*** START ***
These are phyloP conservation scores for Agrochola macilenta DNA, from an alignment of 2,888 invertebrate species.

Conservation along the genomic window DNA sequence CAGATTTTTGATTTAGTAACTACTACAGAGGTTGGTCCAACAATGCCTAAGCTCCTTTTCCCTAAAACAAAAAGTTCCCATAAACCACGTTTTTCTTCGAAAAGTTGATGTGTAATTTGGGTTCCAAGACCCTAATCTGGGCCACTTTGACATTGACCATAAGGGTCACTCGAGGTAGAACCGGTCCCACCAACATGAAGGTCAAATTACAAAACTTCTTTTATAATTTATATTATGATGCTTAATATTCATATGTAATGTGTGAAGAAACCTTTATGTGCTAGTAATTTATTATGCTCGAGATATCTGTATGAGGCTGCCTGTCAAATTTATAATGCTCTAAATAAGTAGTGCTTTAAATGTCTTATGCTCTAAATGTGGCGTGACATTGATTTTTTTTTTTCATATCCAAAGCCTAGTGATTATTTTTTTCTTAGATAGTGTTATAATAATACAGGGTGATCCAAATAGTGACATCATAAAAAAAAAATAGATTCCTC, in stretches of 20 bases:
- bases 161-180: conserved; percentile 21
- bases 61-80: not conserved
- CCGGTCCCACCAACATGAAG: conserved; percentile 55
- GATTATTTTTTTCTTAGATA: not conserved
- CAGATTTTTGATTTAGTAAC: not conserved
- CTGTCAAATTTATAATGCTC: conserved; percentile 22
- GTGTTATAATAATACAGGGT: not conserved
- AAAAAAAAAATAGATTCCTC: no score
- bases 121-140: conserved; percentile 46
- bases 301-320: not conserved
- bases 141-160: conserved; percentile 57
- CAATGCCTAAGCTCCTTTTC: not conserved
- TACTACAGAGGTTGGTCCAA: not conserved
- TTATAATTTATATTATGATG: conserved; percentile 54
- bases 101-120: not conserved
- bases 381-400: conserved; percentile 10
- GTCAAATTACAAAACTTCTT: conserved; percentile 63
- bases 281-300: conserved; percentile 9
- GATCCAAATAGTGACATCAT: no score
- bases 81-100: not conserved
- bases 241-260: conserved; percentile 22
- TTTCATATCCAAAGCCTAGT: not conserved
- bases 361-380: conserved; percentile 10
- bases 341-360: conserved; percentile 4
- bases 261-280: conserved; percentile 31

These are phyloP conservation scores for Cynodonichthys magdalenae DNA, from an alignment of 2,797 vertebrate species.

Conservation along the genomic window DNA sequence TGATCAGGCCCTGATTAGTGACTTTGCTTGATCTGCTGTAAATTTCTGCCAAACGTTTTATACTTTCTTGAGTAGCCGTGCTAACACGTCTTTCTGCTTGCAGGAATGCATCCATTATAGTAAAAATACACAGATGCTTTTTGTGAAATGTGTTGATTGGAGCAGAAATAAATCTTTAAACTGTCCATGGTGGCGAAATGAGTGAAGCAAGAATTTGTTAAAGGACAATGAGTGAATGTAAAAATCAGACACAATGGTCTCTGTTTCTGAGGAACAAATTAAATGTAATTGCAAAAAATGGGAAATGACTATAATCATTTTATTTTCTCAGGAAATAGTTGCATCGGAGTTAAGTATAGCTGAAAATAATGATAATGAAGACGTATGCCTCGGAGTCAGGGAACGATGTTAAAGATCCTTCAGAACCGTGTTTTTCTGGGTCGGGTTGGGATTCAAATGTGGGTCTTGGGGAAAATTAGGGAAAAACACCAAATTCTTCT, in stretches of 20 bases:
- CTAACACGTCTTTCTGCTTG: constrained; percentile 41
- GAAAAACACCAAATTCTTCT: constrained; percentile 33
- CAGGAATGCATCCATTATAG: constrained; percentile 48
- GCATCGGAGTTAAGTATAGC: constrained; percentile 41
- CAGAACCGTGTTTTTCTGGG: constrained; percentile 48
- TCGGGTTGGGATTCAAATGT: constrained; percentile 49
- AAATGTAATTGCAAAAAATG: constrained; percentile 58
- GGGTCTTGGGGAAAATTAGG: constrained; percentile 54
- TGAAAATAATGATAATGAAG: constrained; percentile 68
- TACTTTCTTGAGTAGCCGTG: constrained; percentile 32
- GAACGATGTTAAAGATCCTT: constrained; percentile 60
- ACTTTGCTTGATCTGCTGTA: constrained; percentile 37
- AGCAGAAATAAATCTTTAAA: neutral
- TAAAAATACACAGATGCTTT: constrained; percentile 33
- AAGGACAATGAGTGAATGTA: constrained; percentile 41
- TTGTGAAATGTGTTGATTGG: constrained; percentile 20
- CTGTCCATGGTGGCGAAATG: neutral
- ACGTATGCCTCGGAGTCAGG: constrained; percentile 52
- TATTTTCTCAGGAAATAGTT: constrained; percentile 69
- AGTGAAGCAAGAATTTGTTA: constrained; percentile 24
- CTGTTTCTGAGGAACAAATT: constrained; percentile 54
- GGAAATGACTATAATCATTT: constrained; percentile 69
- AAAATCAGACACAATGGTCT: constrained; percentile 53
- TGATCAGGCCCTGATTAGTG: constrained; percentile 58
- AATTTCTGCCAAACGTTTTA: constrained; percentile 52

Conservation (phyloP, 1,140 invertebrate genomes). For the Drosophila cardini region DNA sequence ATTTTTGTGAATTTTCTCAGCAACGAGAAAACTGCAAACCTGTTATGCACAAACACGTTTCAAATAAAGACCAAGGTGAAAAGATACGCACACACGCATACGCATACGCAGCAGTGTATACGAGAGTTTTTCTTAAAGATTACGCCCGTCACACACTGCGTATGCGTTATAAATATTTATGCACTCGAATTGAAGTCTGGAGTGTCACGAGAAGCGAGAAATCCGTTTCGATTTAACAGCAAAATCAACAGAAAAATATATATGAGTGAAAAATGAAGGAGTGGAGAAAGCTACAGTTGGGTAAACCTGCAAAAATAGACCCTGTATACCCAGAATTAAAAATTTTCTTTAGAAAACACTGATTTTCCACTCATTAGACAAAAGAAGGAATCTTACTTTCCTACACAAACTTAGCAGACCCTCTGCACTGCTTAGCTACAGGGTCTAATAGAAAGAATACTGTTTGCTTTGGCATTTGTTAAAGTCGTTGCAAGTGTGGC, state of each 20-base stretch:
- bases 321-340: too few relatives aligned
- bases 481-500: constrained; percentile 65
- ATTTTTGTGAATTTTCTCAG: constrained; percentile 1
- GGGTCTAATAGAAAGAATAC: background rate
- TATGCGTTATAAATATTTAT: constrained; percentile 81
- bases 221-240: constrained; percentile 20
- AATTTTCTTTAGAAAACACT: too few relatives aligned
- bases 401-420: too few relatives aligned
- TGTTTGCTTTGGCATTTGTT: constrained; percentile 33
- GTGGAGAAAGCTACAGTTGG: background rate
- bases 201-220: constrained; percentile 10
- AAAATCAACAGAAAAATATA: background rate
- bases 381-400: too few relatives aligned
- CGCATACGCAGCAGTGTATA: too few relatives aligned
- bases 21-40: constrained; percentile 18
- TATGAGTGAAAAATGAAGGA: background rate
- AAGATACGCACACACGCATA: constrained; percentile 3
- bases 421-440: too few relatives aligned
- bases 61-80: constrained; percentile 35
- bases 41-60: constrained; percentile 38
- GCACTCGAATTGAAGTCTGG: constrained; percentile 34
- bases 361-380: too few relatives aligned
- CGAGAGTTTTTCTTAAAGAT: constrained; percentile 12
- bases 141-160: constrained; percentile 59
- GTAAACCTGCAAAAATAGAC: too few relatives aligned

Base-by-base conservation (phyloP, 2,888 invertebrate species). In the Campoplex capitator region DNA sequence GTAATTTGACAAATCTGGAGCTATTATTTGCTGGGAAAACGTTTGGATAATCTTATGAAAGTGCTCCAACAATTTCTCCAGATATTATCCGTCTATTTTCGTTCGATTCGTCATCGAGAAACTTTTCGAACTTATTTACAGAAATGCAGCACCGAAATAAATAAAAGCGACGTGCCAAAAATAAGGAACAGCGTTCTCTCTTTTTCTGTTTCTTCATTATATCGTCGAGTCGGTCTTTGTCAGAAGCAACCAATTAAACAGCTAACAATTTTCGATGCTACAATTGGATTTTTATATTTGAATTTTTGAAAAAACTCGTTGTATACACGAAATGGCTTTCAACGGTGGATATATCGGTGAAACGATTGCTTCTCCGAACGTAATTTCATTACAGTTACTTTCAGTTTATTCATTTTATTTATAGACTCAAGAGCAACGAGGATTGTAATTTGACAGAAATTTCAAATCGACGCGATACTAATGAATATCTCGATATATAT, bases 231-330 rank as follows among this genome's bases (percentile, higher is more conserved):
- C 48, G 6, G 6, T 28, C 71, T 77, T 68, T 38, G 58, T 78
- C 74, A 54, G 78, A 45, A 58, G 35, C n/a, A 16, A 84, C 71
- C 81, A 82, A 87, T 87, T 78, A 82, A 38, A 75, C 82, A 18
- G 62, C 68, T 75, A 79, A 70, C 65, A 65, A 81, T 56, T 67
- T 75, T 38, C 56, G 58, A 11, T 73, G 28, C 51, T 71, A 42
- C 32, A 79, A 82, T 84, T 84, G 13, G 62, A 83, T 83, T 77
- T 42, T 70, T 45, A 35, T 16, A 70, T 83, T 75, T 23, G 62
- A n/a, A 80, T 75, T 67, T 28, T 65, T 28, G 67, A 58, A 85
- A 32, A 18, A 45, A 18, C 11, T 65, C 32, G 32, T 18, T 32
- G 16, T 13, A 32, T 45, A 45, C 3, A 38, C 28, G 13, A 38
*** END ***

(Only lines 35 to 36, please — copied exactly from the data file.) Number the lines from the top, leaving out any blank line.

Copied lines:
- TCGGGTTGGGATTCAAATGT: constrained; percentile 49
- AAATGTAATTGCAAAAAATG: constrained; percentile 58